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Embedded Contention – Civil Society and Social Movements in Hungary

Daniel Mikecz
Centre for Social Sciences, Hungarian Academy of Sciences
Daniel Mikecz
Centre for Social Sciences, Hungarian Academy of Sciences
Open Panel

Abstract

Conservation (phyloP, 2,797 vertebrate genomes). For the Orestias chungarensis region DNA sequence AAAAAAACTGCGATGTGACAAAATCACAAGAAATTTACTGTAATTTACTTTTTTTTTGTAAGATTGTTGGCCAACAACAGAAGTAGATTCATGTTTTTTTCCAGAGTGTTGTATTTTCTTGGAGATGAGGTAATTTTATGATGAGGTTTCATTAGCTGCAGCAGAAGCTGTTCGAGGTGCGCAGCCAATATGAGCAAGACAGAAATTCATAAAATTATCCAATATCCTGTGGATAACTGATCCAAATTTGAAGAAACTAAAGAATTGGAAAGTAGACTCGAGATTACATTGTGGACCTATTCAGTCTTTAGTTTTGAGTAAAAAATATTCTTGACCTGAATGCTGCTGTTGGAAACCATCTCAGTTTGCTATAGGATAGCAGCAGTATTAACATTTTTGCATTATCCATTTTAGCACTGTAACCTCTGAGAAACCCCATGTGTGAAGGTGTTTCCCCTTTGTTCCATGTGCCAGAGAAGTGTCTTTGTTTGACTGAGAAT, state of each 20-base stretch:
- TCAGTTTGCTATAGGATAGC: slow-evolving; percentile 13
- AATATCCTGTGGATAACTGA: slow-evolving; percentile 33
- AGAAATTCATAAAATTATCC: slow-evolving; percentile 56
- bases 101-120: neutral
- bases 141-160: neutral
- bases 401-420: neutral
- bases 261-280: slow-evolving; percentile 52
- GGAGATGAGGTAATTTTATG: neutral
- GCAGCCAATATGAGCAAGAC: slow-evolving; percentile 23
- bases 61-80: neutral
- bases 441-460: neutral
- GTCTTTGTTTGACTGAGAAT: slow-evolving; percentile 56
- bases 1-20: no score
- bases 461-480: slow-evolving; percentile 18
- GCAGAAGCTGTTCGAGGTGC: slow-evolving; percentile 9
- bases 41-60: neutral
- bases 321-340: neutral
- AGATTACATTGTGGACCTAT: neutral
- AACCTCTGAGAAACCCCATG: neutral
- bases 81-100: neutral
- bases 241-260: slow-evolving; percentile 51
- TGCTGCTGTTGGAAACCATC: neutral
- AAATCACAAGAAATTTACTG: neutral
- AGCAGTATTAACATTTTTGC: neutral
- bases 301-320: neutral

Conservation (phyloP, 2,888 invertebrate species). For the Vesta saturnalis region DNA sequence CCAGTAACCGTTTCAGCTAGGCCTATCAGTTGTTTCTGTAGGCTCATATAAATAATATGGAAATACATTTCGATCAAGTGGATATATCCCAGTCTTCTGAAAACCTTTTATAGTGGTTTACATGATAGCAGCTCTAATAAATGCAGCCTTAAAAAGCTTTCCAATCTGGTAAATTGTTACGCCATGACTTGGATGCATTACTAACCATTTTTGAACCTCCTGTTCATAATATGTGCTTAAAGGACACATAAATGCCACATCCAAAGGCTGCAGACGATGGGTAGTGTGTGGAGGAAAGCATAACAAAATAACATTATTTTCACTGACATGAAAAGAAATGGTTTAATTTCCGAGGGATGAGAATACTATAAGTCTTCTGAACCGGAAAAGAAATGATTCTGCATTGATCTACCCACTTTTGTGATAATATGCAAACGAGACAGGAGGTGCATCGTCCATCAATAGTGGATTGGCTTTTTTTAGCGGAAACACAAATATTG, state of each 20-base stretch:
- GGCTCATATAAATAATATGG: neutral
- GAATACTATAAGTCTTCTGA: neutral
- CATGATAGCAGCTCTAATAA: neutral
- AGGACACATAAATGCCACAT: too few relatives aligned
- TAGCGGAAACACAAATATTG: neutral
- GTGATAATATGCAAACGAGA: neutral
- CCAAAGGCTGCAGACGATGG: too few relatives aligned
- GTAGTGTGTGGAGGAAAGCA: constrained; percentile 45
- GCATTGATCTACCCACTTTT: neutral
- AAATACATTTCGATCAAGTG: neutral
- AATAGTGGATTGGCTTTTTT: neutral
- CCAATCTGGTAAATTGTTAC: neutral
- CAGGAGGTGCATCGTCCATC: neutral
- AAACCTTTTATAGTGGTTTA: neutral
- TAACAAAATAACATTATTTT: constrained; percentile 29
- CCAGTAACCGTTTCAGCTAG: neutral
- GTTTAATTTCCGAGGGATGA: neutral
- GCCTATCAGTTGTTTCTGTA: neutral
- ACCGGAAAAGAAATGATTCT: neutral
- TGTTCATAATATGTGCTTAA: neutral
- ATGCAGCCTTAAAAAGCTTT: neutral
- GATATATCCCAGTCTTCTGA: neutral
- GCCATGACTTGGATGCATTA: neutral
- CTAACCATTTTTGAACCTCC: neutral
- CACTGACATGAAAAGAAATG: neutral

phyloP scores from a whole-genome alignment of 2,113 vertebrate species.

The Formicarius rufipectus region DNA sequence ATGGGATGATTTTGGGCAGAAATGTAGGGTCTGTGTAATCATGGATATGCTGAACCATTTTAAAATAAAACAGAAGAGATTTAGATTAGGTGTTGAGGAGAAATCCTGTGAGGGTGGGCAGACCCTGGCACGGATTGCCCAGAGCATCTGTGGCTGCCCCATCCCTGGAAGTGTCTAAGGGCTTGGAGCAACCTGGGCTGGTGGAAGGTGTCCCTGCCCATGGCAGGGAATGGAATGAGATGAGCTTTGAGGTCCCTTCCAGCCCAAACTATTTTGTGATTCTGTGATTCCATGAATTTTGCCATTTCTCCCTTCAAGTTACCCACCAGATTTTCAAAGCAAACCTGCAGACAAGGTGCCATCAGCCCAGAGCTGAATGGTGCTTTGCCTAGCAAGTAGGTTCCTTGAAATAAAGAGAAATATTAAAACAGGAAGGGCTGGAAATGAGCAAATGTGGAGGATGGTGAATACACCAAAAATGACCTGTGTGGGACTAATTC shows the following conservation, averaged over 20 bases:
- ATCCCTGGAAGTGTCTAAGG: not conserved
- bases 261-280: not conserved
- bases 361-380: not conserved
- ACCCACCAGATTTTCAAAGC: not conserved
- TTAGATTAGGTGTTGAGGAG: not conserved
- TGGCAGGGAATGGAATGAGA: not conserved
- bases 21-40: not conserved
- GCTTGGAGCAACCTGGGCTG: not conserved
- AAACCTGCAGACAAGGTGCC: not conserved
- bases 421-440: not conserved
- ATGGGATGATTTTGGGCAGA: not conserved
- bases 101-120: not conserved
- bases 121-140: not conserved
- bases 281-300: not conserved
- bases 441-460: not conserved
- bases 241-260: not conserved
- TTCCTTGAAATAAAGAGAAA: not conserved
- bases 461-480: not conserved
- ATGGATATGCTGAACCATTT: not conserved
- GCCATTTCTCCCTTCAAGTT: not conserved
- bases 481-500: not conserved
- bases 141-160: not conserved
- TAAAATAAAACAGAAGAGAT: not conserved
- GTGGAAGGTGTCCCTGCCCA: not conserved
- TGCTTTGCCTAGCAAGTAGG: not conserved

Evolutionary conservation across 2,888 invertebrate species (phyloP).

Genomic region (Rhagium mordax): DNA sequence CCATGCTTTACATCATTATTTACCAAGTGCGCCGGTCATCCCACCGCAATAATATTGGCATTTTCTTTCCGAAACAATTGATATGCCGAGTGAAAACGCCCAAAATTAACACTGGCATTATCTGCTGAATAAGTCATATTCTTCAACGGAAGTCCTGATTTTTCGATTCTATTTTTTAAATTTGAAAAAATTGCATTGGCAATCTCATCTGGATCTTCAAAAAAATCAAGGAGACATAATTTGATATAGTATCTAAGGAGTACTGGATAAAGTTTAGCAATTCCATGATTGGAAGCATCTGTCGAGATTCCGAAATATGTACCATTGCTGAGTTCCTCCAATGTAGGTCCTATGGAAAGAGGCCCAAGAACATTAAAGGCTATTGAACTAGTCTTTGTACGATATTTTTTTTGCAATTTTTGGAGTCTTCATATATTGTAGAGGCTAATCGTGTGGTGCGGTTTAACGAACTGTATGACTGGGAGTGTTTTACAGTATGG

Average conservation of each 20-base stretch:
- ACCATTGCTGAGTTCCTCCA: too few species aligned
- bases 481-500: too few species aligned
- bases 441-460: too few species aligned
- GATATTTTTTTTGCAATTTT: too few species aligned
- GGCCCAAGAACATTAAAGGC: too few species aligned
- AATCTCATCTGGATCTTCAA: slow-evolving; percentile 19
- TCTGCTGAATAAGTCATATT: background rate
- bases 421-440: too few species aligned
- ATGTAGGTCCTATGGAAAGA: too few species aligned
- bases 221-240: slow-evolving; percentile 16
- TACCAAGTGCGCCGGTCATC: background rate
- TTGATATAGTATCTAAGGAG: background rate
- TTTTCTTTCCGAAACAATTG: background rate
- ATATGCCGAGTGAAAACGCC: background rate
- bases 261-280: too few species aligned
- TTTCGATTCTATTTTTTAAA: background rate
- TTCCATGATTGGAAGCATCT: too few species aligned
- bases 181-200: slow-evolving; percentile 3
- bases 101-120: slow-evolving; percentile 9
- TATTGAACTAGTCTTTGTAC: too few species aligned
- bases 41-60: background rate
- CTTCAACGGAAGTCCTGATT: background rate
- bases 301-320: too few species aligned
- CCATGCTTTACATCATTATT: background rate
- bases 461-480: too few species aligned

For the dissidents of the communist bloc civil society embraced the political involvement of the broader society, an independent public sphere, the freedom of association and political pluralism. The concept resembled the one of Adam Michnik, who saw the elaboration of a second public sphere as an appropriate strategy against the omnipotence and omnipresence of the communist regime, since even in the softer regimes, no single association, media, institution of science or higher education could exist beyond the supervision of the reigning power. This strategy proved to be successful particularly in Poland, where the opposition could mobilize wide masses of the working class as well. Whereas in Hungary the second public sphere remained much more an alternative niche for intellectuals, however it played an important role in the mobilization campaigns in the late ‘80s. According to this still prevailing liberal concept, the civil society monitors the state, transmits the distinct social interests, creates forms of participation and fulfills those tasks which the state can’t complete alone. In Hungary, the civil organizations are the main scene for participatory politics, due to – among other things – the limited amount of resources, the apolitical political culture, the peculiar role of intellectuals. Bearers of western movement themes and mobilization patterns until the recent years were civil organizations of exclusive intellectual circles (like Védegylet), even the radical righteous movement seeks to gain legitimacy through voluntary activities (righteous environmentalism). In my paper I’d like to investigate to which extent social movements are embedded in the civil society concept, how this liberal concept influenced the protest forms (cf. petitions of noted intellectuals), mobilization patterns and strategies of social movements, and whether an independent movement sector exists at all. In my investigation I’d like to rely on my previous empirical researches and on the Hungarian and international literature of the topic. Furthermore I''ll examine the recent developments in the movement sector, namely, whether the protests against the new Hungarian media law changed the nature of Hungarian contentious politics.